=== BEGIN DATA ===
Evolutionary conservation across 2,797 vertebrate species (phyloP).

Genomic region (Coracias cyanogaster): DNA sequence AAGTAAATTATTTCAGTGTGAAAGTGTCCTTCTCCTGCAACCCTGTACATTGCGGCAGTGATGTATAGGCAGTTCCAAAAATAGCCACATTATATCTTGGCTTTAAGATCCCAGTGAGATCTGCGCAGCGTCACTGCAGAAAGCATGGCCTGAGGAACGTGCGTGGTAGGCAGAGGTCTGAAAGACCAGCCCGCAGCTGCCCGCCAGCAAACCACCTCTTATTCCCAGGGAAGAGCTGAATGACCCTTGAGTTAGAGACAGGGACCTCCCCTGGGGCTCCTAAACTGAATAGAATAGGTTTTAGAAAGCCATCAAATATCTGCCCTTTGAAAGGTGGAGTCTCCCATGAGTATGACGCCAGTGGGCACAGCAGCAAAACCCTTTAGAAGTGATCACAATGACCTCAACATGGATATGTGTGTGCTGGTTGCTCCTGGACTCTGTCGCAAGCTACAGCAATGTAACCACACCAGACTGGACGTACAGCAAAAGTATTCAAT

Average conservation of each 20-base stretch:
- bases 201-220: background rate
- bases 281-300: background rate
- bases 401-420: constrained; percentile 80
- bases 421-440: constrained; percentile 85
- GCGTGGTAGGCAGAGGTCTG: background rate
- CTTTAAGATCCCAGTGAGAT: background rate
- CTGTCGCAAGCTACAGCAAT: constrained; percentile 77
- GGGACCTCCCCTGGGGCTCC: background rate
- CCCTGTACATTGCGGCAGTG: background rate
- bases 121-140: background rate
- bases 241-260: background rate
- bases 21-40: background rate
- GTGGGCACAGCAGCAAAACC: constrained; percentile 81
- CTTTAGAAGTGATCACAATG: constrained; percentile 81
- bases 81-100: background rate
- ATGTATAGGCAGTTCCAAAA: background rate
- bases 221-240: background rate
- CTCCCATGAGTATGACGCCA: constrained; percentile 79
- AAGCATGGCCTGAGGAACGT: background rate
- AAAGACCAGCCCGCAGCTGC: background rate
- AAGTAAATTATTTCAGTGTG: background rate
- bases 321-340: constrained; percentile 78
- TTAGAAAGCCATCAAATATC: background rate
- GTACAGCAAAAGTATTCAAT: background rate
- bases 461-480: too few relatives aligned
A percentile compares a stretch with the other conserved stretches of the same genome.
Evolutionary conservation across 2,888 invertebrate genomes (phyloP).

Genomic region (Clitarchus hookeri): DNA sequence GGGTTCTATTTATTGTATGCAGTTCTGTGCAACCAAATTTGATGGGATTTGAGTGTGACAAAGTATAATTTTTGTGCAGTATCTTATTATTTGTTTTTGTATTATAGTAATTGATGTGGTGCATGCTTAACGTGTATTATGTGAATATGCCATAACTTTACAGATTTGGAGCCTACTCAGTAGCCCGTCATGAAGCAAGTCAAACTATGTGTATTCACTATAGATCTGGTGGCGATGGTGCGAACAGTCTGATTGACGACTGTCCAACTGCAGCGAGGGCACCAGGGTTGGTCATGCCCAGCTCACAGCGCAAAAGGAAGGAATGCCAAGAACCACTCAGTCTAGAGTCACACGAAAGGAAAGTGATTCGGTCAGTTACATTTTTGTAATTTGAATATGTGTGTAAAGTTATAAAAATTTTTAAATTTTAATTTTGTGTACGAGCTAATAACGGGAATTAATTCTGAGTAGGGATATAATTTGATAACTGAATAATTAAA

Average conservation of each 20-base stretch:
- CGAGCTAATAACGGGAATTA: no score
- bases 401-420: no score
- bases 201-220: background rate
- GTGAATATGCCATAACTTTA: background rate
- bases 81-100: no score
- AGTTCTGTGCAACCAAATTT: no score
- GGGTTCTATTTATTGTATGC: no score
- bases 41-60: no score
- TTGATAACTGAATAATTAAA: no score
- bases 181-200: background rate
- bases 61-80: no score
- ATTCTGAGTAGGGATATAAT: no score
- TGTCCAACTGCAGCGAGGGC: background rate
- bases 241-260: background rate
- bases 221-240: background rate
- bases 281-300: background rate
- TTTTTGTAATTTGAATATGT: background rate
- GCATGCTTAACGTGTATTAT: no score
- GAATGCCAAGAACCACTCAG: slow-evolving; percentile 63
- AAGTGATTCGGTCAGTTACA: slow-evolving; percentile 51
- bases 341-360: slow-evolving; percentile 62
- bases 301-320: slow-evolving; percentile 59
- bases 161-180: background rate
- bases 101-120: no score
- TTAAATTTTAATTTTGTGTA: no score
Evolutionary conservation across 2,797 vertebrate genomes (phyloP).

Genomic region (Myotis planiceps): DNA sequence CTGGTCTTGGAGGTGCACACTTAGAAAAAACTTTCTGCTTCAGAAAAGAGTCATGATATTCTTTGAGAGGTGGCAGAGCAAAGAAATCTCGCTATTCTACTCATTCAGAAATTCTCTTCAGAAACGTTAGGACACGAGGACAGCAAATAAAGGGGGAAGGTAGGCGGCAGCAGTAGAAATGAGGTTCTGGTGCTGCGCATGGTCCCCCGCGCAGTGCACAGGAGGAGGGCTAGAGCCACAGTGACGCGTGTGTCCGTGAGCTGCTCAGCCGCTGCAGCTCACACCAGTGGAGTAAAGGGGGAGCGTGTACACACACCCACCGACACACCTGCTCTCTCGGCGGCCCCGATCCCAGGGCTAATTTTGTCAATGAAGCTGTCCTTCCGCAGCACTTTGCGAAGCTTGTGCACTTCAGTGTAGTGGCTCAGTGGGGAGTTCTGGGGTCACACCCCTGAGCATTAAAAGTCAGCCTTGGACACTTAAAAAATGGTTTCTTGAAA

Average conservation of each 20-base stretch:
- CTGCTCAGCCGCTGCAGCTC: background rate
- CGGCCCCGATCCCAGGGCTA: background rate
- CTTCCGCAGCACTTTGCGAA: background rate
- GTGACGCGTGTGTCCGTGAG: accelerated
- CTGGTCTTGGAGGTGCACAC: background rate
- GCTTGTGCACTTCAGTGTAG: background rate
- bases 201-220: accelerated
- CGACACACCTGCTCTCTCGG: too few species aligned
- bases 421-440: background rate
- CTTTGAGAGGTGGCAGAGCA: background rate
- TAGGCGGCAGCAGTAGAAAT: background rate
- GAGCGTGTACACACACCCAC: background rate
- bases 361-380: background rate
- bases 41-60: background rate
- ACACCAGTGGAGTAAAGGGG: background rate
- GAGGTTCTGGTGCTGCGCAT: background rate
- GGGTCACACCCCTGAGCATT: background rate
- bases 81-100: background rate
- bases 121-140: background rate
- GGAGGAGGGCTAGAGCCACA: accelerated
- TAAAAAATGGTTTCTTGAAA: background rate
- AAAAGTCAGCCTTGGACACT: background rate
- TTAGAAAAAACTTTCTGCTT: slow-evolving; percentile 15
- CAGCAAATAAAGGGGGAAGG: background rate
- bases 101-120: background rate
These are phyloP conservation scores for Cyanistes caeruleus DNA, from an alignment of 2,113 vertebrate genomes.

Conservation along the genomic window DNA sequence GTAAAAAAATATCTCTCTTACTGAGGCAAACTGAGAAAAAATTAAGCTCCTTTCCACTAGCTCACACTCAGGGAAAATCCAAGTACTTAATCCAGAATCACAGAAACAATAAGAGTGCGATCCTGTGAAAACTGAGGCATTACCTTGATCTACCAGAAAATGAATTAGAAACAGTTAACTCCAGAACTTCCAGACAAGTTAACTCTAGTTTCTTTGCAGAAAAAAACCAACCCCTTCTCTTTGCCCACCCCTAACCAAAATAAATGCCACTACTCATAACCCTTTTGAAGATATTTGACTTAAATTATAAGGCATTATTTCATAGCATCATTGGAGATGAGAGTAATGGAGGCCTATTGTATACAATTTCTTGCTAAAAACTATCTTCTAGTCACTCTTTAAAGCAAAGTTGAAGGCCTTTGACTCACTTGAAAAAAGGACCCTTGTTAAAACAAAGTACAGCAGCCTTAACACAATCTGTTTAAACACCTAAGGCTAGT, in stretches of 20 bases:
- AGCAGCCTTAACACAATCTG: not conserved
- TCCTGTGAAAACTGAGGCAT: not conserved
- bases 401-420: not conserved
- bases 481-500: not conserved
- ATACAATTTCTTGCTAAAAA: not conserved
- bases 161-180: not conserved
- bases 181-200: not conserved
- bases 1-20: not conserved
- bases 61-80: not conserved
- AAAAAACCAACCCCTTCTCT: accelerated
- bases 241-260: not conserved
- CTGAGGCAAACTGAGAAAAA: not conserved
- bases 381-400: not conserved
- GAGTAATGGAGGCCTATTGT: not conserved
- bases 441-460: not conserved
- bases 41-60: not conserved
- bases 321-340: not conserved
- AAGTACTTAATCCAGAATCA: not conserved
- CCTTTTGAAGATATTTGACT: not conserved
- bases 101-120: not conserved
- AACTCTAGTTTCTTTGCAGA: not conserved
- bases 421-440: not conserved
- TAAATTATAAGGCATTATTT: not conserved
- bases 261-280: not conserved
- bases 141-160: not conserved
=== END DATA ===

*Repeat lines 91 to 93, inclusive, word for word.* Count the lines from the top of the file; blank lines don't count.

- bases 481-500: not conserved
- ATACAATTTCTTGCTAAAAA: not conserved
- bases 161-180: not conserved